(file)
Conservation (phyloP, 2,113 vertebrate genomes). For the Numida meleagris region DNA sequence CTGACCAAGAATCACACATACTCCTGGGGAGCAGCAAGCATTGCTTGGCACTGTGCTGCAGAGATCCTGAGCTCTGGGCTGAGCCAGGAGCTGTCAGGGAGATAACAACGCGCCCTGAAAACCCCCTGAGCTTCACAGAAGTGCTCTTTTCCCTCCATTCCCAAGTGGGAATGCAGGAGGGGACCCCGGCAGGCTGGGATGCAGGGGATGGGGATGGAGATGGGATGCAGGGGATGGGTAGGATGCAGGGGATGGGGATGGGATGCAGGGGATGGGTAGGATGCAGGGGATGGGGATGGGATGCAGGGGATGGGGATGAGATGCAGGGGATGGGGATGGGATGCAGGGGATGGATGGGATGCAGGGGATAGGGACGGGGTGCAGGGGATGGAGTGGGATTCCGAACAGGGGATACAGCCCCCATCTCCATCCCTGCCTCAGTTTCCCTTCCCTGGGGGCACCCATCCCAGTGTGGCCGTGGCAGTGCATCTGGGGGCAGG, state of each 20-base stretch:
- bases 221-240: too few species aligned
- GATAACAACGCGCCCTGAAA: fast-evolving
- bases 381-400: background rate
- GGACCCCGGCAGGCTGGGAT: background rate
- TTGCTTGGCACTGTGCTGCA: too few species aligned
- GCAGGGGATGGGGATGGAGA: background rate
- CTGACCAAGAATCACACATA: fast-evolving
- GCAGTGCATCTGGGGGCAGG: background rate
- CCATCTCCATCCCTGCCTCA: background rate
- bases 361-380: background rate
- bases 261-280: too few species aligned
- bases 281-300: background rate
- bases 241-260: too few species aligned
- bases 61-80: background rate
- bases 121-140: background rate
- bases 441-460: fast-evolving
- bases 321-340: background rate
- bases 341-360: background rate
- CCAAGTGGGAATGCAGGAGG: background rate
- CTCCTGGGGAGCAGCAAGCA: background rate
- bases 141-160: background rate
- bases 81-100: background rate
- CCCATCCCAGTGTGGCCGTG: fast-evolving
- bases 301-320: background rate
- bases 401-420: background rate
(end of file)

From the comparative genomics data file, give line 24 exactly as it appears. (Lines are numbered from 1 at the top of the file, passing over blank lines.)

- CCCATCCCAGTGTGGCCGTG: fast-evolving